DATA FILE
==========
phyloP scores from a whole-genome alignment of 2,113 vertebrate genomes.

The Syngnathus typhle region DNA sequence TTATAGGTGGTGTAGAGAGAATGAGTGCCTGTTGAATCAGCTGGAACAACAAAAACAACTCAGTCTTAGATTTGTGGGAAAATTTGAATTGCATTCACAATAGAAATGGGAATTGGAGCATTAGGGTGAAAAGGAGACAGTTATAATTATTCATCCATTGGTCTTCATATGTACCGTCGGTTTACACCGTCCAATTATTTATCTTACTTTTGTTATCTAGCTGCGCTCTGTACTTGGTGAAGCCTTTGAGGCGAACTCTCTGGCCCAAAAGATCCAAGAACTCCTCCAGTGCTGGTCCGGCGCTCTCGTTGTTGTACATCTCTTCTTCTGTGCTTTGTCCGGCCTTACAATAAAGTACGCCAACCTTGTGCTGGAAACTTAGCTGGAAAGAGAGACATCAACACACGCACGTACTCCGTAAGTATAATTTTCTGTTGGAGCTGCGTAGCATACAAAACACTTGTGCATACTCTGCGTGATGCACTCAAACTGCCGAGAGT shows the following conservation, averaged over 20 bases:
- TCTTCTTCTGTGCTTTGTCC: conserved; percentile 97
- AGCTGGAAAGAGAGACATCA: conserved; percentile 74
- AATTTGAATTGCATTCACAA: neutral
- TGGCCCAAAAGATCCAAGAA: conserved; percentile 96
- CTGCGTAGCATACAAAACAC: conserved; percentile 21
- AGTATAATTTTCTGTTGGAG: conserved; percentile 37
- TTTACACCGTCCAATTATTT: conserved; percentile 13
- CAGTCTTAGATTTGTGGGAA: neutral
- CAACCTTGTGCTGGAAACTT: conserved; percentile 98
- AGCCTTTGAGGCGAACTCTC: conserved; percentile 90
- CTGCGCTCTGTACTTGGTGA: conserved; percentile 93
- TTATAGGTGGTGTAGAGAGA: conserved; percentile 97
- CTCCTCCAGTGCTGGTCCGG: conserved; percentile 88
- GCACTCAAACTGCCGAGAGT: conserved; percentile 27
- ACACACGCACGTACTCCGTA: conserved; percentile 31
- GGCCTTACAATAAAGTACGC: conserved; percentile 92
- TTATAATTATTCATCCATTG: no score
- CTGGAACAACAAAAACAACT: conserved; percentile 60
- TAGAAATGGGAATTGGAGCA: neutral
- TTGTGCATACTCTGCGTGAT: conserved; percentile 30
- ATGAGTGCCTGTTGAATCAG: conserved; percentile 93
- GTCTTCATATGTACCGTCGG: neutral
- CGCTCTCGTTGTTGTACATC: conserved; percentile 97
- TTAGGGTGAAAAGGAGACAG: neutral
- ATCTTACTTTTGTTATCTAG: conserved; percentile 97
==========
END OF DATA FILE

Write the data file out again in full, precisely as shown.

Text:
phyloP scores from a whole-genome alignment of 2,113 vertebrate genomes.

The Syngnathus typhle region DNA sequence TTATAGGTGGTGTAGAGAGAATGAGTGCCTGTTGAATCAGCTGGAACAACAAAAACAACTCAGTCTTAGATTTGTGGGAAAATTTGAATTGCATTCACAATAGAAATGGGAATTGGAGCATTAGGGTGAAAAGGAGACAGTTATAATTATTCATCCATTGGTCTTCATATGTACCGTCGGTTTACACCGTCCAATTATTTATCTTACTTTTGTTATCTAGCTGCGCTCTGTACTTGGTGAAGCCTTTGAGGCGAACTCTCTGGCCCAAAAGATCCAAGAACTCCTCCAGTGCTGGTCCGGCGCTCTCGTTGTTGTACATCTCTTCTTCTGTGCTTTGTCCGGCCTTACAATAAAGTACGCCAACCTTGTGCTGGAAACTTAGCTGGAAAGAGAGACATCAACACACGCACGTACTCCGTAAGTATAATTTTCTGTTGGAGCTGCGTAGCATACAAAACACTTGTGCATACTCTGCGTGATGCACTCAAACTGCCGAGAGT shows the following conservation, averaged over 20 bases:
- TCTTCTTCTGTGCTTTGTCC: conserved; percentile 97
- AGCTGGAAAGAGAGACATCA: conserved; percentile 74
- AATTTGAATTGCATTCACAA: neutral
- TGGCCCAAAAGATCCAAGAA: conserved; percentile 96
- CTGCGTAGCATACAAAACAC: conserved; percentile 21
- AGTATAATTTTCTGTTGGAG: conserved; percentile 37
- TTTACACCGTCCAATTATTT: conserved; percentile 13
- CAGTCTTAGATTTGTGGGAA: neutral
- CAACCTTGTGCTGGAAACTT: conserved; percentile 98
- AGCCTTTGAGGCGAACTCTC: conserved; percentile 90
- CTGCGCTCTGTACTTGGTGA: conserved; percentile 93
- TTATAGGTGGTGTAGAGAGA: conserved; percentile 97
- CTCCTCCAGTGCTGGTCCGG: conserved; percentile 88
- GCACTCAAACTGCCGAGAGT: conserved; percentile 27
- ACACACGCACGTACTCCGTA: conserved; percentile 31
- GGCCTTACAATAAAGTACGC: conserved; percentile 92
- TTATAATTATTCATCCATTG: no score
- CTGGAACAACAAAAACAACT: conserved; percentile 60
- TAGAAATGGGAATTGGAGCA: neutral
- TTGTGCATACTCTGCGTGAT: conserved; percentile 30
- ATGAGTGCCTGTTGAATCAG: conserved; percentile 93
- GTCTTCATATGTACCGTCGG: neutral
- CGCTCTCGTTGTTGTACATC: conserved; percentile 97
- TTAGGGTGAAAAGGAGACAG: neutral
- ATCTTACTTTTGTTATCTAG: conserved; percentile 97